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Reading Time: 5 minutes

GST is a self-assessment regime wherein taxpayers are required to assess and deposit tax themselves. Periodical returns are required to be filed with revenue authorities. Such returns filed, are later assessed or scrutinized by the Government to identify any deviations. To further corroborate the assessment or scrutinization process, the Government relies on the accounts and records maintained by the taxpayer. Therefore, such accounts and records are of extreme help to the revenue in order to conduct assessments and scrutiny.


Who is required to maintain accounts & records under GST?

  • Every registered person is required to maintain specified accounts and records at his principal place of business. If there is more than one place of business in the registration certificate, then accounts of all such places of business should be maintained at respective places.
  • Section 35 of the CGST Act, 2017 (the Act) casts the responsibility of maintaining accounts and records on the owner or operator of warehouse or godown or any other place used for storage of goods and on every transporter for the consigner or consignee.
  • The Commissioner may prescribe a specific class of taxable persons to maintain additional accounts or documents.
  • Where the Commissioner believes that a specific taxable person is unable to maintain accounts and records in a specified format, he may modify the manner in which accounts are to be maintained and record the reasons in writing. Circular No. 23/23/2017-GST dated 21 December 2017 provides relaxation from maintenance of books of accounts relating to additional place of business by a principal or an auctioneer for the purpose of an auction of tea, coffee, rubber, etc. subject to prescribed conditions.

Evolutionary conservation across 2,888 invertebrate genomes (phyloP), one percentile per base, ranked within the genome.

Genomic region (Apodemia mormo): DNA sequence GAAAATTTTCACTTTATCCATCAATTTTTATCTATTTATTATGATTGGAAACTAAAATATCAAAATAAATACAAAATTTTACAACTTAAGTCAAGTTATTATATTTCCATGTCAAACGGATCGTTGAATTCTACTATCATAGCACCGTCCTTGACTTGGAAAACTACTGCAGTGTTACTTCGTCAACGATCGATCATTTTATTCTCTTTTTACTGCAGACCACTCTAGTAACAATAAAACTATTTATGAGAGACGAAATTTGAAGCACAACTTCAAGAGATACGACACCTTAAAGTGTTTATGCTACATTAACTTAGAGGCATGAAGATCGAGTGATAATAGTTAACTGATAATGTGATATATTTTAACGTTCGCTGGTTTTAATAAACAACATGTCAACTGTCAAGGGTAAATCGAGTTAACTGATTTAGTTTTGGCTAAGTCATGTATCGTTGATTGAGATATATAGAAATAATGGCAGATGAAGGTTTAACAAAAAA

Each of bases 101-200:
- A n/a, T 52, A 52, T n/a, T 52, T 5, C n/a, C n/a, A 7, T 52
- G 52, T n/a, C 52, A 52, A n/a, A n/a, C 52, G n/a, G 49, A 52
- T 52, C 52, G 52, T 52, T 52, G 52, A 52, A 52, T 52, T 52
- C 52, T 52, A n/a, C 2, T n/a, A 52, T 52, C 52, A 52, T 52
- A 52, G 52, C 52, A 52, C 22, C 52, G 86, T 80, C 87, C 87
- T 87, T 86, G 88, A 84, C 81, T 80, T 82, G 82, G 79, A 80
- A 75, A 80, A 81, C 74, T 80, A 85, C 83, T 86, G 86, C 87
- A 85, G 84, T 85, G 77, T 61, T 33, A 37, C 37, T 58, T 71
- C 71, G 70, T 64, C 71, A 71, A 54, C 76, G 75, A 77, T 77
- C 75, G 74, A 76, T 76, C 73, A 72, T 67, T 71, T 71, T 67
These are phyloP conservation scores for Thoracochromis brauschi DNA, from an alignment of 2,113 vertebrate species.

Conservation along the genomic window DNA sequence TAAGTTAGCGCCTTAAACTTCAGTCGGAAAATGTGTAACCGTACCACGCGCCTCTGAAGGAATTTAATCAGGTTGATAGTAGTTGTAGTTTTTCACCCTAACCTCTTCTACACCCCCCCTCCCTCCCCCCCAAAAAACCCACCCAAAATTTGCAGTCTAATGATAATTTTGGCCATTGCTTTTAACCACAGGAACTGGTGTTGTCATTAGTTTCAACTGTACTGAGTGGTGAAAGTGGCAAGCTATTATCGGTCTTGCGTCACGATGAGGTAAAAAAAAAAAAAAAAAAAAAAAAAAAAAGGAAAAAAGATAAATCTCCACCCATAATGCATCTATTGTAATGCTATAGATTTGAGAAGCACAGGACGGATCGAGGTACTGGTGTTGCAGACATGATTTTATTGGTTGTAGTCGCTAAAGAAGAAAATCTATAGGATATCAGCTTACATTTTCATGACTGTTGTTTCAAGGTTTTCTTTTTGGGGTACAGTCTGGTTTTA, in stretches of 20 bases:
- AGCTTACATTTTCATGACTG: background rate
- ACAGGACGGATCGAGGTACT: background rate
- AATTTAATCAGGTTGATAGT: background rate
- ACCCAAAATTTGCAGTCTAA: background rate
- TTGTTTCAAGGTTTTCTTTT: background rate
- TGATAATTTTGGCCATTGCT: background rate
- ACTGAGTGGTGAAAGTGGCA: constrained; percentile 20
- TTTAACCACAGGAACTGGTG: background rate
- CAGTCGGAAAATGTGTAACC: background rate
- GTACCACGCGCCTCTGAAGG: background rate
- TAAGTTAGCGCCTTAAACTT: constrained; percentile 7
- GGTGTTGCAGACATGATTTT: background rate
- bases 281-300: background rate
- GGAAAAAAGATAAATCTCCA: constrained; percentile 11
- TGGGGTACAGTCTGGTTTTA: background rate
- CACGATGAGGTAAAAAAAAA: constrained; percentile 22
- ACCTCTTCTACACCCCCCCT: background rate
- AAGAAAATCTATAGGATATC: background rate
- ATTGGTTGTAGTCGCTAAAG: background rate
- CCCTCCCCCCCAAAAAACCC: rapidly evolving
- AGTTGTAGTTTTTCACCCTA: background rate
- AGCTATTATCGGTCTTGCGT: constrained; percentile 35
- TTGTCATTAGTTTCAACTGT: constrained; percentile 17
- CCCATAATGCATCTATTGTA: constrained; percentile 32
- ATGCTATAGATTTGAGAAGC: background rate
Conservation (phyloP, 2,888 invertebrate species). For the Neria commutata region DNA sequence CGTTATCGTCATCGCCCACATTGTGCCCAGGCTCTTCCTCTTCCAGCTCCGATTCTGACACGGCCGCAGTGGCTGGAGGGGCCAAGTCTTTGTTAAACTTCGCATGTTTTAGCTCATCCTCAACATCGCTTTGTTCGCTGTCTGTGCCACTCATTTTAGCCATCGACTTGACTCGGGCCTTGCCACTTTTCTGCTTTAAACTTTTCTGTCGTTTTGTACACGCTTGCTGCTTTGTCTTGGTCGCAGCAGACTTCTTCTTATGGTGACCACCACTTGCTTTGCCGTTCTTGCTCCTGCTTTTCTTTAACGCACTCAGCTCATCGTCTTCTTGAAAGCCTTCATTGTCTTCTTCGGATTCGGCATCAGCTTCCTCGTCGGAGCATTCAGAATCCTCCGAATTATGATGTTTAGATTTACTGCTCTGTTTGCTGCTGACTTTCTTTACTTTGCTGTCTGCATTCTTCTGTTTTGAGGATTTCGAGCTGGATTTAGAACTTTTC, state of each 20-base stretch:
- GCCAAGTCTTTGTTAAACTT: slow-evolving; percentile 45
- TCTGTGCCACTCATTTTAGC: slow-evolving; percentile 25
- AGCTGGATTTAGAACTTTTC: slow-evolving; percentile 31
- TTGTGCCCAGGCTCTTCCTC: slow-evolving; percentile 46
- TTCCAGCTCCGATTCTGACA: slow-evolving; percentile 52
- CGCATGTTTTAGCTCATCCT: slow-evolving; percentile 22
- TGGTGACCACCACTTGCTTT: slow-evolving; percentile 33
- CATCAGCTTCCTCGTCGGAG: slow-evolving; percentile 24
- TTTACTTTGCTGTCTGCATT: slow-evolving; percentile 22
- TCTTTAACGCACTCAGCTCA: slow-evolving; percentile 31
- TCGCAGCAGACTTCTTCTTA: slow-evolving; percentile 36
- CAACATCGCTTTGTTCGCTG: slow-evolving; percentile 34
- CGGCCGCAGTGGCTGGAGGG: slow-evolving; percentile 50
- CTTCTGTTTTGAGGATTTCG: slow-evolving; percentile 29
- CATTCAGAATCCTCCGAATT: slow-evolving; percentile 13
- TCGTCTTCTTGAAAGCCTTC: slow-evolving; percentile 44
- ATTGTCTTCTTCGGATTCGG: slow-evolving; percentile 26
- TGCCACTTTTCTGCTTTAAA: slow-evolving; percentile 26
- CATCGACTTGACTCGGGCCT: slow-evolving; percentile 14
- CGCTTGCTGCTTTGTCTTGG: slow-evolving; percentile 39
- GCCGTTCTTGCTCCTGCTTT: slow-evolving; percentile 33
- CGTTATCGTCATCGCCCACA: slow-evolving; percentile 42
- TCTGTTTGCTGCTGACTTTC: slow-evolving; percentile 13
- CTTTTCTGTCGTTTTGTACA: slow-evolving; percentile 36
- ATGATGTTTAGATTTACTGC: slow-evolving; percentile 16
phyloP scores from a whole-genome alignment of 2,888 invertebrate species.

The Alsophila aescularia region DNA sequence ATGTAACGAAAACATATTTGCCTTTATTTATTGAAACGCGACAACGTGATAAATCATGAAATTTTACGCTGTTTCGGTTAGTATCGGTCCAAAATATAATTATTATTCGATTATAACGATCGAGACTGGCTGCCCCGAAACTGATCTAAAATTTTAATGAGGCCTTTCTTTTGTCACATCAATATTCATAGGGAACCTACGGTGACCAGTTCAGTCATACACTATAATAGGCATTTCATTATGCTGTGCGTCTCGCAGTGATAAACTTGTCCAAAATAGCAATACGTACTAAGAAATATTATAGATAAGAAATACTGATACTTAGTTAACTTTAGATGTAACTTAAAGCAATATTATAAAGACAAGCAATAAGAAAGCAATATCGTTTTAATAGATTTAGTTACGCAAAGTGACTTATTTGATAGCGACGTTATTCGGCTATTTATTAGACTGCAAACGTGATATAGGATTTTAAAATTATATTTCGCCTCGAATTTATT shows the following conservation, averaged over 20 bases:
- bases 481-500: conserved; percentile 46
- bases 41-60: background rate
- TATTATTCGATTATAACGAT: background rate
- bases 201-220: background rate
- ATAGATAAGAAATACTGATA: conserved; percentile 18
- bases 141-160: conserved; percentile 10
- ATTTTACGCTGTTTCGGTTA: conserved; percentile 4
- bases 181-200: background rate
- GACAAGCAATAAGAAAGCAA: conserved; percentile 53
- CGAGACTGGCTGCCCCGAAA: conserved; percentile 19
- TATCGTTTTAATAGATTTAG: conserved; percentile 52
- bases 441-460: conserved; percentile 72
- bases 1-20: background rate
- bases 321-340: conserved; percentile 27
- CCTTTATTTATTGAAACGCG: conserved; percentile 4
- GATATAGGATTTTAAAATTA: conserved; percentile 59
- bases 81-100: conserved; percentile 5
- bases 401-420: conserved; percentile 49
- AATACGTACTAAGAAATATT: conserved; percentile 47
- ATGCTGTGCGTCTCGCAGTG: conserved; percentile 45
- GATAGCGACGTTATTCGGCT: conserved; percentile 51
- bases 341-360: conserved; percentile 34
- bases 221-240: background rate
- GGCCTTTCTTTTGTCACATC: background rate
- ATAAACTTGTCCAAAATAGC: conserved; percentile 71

What records must be maintained under GST?

A registered person must keep the particulars of:

  • Supplier’s name and address from whom taxable supplies have been received
  • Recipient’s name and address to who taxable supplies have been made
  • Address of the premises where goods are stored

A registered person must maintain a true and fair account of the following:


What is the period of retention of accounts & records under GST?

The GST law prescribes 6 years for a taxable person to retain its records and books of accounts. The period of 6 years would be counted from the last date of filing of Annual Return for that year. For example, for the year 2019-2020, the due date of filing the annual return was 31 March 2021. The books & records of 2019-2020 must be maintained for 6 years, i.e. till 31 March 2027.

What are the consequences of not maintaining records in a prescribed manner?

If the taxpayer fails to maintain proper records in respect of goods and/or services, then the proper officer shall treat such unaccounted goods and/or services as if the taxpayer had supplied them. The officer will determine the tax liability on such unaccounted goods. The taxable person will be required to pay the tax liability calculated along with the penalty.

Other Points

  • The accounts can be kept in electronic form in the manner specified.
  • Any entries in registers, documents, and accounts should not be erased, effaced, or overwritten. Further, all clerically incorrect entries should be scored out under attestation and thereafter, correct entries should be recorded. In case of electronic accounts, a log of every entry edited or deleted should be maintained. Moreover, each volume of books of accounts manually maintained should be serially numbered.

Vide Finance Budget, 2021, the provision of getting annual accounts audited and the reconciliation statement submitted by specified professionals has been done away with. This amendment is said to be done with the intent of reducing compliance burden on taxpayers.